“Morgan?” He enquires, and she looks up at him with startled blue eyes, blinking as she is pulled out of her own little world.
“Hmm?” The end of her pen goes instinctively to her mouth. She realises she’s been working with James for a solid half an hour without once thinking about how angry she still is with him, or paying attention to anything that was happening outside of their little twosome. She chews at the pen thoughtfully.
“Morgan I don’t suppose you’ve done question six part c, have you? Me and Irrita/” He stops abruptly and clears his throat before carrying on “Isabelle, have done a and b but can’t work out c.”
Looking into Mark’s chocolate brown eyes makes a stark change to James’ muddy green ones. It is the first time she’s really stopped to think about their differences. It sounds stupid, especially as comparing their similarities is what has gotten her into this mess in the first place, but she’d honestly concluded that they were the same person back when she was eleven, and decided that was that. She never really thought the decision was worth revisiting again, especially as Roberts didn’t seem to want to reconcile, or rather, begin, a friendship. So they were the same. It became an undisputed fact in her mind. Until ‘The Incident’ as Emma had taken to calling it, and James suddenly turning up again, that is.
Now, looking at Mark looking at her and waiting for a reply, Henry realises that she needs to think about their differences, rather than their similarities. Both boys had changed a lot over the past six or so years, and her own mind had matured; she could no longer declare they were from the same ilk, so to speak, and then brush the matter under the carpet. Better yet, the more grown up thing to do would be to stop comparing the boys at all, and take each individual as who they were, without judgement. Henry didn’t know if she was quite grown-up enough to go that far yet, though.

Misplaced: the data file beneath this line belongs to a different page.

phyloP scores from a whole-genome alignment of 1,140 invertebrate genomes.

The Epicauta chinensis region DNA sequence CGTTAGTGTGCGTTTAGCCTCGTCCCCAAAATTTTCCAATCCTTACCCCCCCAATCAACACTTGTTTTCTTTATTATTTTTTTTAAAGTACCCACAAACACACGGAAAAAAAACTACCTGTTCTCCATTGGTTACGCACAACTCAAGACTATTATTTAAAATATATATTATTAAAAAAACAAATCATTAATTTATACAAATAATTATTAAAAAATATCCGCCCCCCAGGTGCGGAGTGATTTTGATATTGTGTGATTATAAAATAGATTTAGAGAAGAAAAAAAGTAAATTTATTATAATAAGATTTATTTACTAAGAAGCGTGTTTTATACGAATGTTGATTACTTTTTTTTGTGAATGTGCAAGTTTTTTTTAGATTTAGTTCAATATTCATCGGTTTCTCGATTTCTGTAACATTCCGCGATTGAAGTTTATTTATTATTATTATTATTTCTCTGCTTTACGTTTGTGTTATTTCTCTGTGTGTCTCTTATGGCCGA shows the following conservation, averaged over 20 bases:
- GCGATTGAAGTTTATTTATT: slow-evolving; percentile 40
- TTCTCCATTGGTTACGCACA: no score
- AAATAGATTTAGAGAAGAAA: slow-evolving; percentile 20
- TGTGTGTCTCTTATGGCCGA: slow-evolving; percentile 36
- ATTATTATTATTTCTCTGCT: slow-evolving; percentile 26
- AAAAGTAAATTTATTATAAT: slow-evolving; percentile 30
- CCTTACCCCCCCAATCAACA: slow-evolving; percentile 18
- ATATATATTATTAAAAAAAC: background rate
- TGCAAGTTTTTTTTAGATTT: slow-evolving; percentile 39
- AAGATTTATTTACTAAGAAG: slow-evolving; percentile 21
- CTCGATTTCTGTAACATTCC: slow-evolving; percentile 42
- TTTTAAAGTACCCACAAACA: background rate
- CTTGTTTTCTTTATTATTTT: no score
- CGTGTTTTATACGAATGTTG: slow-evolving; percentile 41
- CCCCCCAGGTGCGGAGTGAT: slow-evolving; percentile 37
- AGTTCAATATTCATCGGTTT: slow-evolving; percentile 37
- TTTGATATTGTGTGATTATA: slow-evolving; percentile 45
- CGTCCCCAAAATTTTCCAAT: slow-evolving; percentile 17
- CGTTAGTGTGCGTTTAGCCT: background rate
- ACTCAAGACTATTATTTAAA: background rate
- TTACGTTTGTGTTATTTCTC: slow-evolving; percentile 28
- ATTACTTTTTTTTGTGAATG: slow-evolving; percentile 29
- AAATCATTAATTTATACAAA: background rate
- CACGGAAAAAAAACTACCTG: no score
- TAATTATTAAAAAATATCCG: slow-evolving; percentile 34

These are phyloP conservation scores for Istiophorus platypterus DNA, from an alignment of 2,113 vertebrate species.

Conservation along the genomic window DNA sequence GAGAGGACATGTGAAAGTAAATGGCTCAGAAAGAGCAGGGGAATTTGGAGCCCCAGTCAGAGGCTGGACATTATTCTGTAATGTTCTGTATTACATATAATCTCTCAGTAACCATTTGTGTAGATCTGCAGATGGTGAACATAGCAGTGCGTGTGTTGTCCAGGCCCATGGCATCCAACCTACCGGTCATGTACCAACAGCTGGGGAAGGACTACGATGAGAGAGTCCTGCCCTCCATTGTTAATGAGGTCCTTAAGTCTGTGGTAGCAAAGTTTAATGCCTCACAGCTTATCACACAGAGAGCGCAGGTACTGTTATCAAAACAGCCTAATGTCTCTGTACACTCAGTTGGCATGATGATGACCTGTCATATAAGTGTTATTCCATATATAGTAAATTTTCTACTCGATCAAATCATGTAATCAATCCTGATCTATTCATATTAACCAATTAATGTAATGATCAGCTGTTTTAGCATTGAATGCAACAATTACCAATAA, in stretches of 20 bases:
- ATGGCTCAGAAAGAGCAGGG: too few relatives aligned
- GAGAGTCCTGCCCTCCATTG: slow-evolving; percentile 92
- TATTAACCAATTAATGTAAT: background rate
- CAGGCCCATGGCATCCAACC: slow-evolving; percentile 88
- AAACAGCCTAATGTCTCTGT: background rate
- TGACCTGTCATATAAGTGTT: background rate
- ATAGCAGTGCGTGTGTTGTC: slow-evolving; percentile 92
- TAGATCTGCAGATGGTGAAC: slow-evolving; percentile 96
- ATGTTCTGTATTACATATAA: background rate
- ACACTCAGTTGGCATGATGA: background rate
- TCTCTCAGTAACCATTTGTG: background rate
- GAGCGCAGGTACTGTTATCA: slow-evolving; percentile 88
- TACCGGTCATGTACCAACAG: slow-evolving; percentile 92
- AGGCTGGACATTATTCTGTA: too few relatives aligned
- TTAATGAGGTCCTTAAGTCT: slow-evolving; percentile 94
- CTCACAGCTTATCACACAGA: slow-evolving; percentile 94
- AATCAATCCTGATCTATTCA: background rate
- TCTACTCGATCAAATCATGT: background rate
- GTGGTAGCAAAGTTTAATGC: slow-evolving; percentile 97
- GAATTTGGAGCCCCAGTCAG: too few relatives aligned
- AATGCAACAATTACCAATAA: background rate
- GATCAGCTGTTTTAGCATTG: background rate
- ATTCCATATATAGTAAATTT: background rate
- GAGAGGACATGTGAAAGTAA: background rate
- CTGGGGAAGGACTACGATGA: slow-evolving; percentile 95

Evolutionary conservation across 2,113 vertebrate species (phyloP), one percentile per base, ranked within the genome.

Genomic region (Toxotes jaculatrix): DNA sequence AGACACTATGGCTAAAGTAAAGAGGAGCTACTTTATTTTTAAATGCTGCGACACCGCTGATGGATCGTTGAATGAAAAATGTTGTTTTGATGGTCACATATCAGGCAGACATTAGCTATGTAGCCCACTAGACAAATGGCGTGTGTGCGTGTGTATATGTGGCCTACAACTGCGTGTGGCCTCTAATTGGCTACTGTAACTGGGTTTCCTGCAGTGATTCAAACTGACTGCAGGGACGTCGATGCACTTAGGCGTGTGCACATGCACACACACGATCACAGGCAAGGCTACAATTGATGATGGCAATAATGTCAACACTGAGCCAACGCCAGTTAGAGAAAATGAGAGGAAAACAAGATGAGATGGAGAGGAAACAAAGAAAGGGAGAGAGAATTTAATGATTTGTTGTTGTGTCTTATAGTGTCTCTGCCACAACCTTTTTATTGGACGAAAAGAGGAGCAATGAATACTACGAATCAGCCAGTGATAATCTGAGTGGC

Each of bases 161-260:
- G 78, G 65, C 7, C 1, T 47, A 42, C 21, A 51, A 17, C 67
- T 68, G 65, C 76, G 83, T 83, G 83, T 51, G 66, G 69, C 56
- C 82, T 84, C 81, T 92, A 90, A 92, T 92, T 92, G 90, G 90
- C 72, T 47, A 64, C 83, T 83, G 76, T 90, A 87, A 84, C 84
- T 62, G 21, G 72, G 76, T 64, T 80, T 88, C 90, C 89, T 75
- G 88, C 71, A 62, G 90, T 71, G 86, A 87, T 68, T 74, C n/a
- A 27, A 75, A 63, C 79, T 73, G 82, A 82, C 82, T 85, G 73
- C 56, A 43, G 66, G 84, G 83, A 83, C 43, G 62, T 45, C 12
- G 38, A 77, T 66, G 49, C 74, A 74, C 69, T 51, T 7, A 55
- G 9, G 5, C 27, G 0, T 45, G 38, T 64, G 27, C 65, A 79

“Yes, actually we have.” It surprises her how easily the ‘we’ rolls off her tongue.
James, who must have been listening to the conversation, slides the piece of paper with their working out on across the table in front of Henry and over to Mark, where it is promptly snatched up by Isabelle. Realising he isn’t going to get a look in, Mark sighs.
Henry fights back a smirk, delighted that his partner’s lack of teamwork skills annoyed him so.
“So” Mark turns to her yet again. “How far have you got?”
“We’re on the last question.” James supplies before Henry can open her mouth, so she nods in agreement, eyes still on Mark.
“What, already? Wow you’ve worked fast!” He frowns, looking at Henry for a reply.
“I guess we make a good team” James replies yet again before Henry can get a word in. “Don’t we, Henry?” He adds, making Henry turn around in her seat and glare angrily at him; to anyone over hearing that conversation it easily sounded like there was more to be said.
And as she swivels back around, it is clear Mark has, indeed, thought it a rather loaded statement. Henry holds her breath.
Luckily, before anymore can be said, Isabelle hands back over the work, thanking them for their help, then insists Mark focus on the next question because they were getting behind.
Henry hadn’t realised she’d started sweating during the exchange, until she felt a bead of sweat trickle down the back of her neck from her hairline. Fanning her face quickly with her hand, she takes a few deep breaths.
James looks up from the next question quizzically. “Are you okay?” His expression quickly turns to one of concern.